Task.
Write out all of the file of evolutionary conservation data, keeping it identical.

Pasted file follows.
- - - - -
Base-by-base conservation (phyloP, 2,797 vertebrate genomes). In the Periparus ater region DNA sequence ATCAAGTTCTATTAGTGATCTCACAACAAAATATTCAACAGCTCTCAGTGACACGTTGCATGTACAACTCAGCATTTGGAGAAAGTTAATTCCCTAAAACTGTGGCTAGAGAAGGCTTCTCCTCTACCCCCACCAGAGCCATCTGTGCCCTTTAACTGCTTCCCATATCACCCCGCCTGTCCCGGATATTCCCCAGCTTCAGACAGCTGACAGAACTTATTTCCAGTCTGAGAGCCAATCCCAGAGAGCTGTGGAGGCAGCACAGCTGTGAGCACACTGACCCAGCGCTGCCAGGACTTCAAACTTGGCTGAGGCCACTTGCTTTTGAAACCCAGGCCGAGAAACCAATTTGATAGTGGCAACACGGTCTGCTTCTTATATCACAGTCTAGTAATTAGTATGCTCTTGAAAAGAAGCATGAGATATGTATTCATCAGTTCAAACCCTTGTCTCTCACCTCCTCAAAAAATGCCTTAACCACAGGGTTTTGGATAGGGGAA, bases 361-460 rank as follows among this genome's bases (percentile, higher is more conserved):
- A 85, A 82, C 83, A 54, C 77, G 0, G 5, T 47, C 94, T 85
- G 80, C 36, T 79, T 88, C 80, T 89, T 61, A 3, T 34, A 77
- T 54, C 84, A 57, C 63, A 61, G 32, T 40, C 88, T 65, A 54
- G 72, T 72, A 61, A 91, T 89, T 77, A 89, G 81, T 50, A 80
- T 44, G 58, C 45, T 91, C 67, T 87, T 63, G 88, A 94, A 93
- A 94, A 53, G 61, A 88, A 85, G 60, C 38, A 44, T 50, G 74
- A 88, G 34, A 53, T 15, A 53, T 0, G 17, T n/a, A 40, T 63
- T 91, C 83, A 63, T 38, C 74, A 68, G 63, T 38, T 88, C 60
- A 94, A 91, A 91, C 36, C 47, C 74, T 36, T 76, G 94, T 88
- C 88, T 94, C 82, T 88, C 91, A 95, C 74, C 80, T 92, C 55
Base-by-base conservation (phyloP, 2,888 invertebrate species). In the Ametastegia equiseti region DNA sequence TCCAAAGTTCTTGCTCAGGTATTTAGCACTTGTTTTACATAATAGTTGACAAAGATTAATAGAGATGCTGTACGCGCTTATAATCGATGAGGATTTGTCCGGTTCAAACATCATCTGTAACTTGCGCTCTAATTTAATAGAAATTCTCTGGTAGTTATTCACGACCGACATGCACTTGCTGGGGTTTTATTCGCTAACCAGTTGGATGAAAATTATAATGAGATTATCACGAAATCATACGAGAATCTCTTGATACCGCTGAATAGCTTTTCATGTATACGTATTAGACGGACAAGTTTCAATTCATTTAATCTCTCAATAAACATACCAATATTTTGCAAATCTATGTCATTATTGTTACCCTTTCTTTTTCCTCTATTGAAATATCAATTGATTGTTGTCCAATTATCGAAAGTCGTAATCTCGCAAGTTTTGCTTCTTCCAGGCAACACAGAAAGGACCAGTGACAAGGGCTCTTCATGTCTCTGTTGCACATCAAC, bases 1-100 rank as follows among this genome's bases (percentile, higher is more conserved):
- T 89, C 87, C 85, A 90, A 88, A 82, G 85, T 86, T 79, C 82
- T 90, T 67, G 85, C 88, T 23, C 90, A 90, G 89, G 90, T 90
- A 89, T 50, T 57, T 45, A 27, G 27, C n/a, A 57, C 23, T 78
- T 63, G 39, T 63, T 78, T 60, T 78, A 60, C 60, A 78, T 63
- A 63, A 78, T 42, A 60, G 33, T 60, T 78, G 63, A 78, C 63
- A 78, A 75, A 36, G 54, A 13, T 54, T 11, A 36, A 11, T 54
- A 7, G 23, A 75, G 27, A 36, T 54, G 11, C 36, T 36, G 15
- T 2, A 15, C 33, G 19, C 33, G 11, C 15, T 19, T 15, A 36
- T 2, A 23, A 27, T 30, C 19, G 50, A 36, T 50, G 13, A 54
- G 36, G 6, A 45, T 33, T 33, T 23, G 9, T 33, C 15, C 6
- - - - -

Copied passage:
Base-by-base conservation (phyloP, 2,797 vertebrate genomes). In the Periparus ater region DNA sequence ATCAAGTTCTATTAGTGATCTCACAACAAAATATTCAACAGCTCTCAGTGACACGTTGCATGTACAACTCAGCATTTGGAGAAAGTTAATTCCCTAAAACTGTGGCTAGAGAAGGCTTCTCCTCTACCCCCACCAGAGCCATCTGTGCCCTTTAACTGCTTCCCATATCACCCCGCCTGTCCCGGATATTCCCCAGCTTCAGACAGCTGACAGAACTTATTTCCAGTCTGAGAGCCAATCCCAGAGAGCTGTGGAGGCAGCACAGCTGTGAGCACACTGACCCAGCGCTGCCAGGACTTCAAACTTGGCTGAGGCCACTTGCTTTTGAAACCCAGGCCGAGAAACCAATTTGATAGTGGCAACACGGTCTGCTTCTTATATCACAGTCTAGTAATTAGTATGCTCTTGAAAAGAAGCATGAGATATGTATTCATCAGTTCAAACCCTTGTCTCTCACCTCCTCAAAAAATGCCTTAACCACAGGGTTTTGGATAGGGGAA, bases 361-460 rank as follows among this genome's bases (percentile, higher is more conserved):
- A 85, A 82, C 83, A 54, C 77, G 0, G 5, T 47, C 94, T 85
- G 80, C 36, T 79, T 88, C 80, T 89, T 61, A 3, T 34, A 77
- T 54, C 84, A 57, C 63, A 61, G 32, T 40, C 88, T 65, A 54
- G 72, T 72, A 61, A 91, T 89, T 77, A 89, G 81, T 50, A 80
- T 44, G 58, C 45, T 91, C 67, T 87, T 63, G 88, A 94, A 93
- A 94, A 53, G 61, A 88, A 85, G 60, C 38, A 44, T 50, G 74
- A 88, G 34, A 53, T 15, A 53, T 0, G 17, T n/a, A 40, T 63
- T 91, C 83, A 63, T 38, C 74, A 68, G 63, T 38, T 88, C 60
- A 94, A 91, A 91, C 36, C 47, C 74, T 36, T 76, G 94, T 88
- C 88, T 94, C 82, T 88, C 91, A 95, C 74, C 80, T 92, C 55
Base-by-base conservation (phyloP, 2,888 invertebrate species). In the Ametastegia equiseti region DNA sequence TCCAAAGTTCTTGCTCAGGTATTTAGCACTTGTTTTACATAATAGTTGACAAAGATTAATAGAGATGCTGTACGCGCTTATAATCGATGAGGATTTGTCCGGTTCAAACATCATCTGTAACTTGCGCTCTAATTTAATAGAAATTCTCTGGTAGTTATTCACGACCGACATGCACTTGCTGGGGTTTTATTCGCTAACCAGTTGGATGAAAATTATAATGAGATTATCACGAAATCATACGAGAATCTCTTGATACCGCTGAATAGCTTTTCATGTATACGTATTAGACGGACAAGTTTCAATTCATTTAATCTCTCAATAAACATACCAATATTTTGCAAATCTATGTCATTATTGTTACCCTTTCTTTTTCCTCTATTGAAATATCAATTGATTGTTGTCCAATTATCGAAAGTCGTAATCTCGCAAGTTTTGCTTCTTCCAGGCAACACAGAAAGGACCAGTGACAAGGGCTCTTCATGTCTCTGTTGCACATCAAC, bases 1-100 rank as follows among this genome's bases (percentile, higher is more conserved):
- T 89, C 87, C 85, A 90, A 88, A 82, G 85, T 86, T 79, C 82
- T 90, T 67, G 85, C 88, T 23, C 90, A 90, G 89, G 90, T 90
- A 89, T 50, T 57, T 45, A 27, G 27, C n/a, A 57, C 23, T 78
- T 63, G 39, T 63, T 78, T 60, T 78, A 60, C 60, A 78, T 63
- A 63, A 78, T 42, A 60, G 33, T 60, T 78, G 63, A 78, C 63
- A 78, A 75, A 36, G 54, A 13, T 54, T 11, A 36, A 11, T 54
- A 7, G 23, A 75, G 27, A 36, T 54, G 11, C 36, T 36, G 15
- T 2, A 15, C 33, G 19, C 33, G 11, C 15, T 19, T 15, A 36
- T 2, A 23, A 27, T 30, C 19, G 50, A 36, T 50, G 13, A 54
- G 36, G 6, A 45, T 33, T 33, T 23, G 9, T 33, C 15, C 6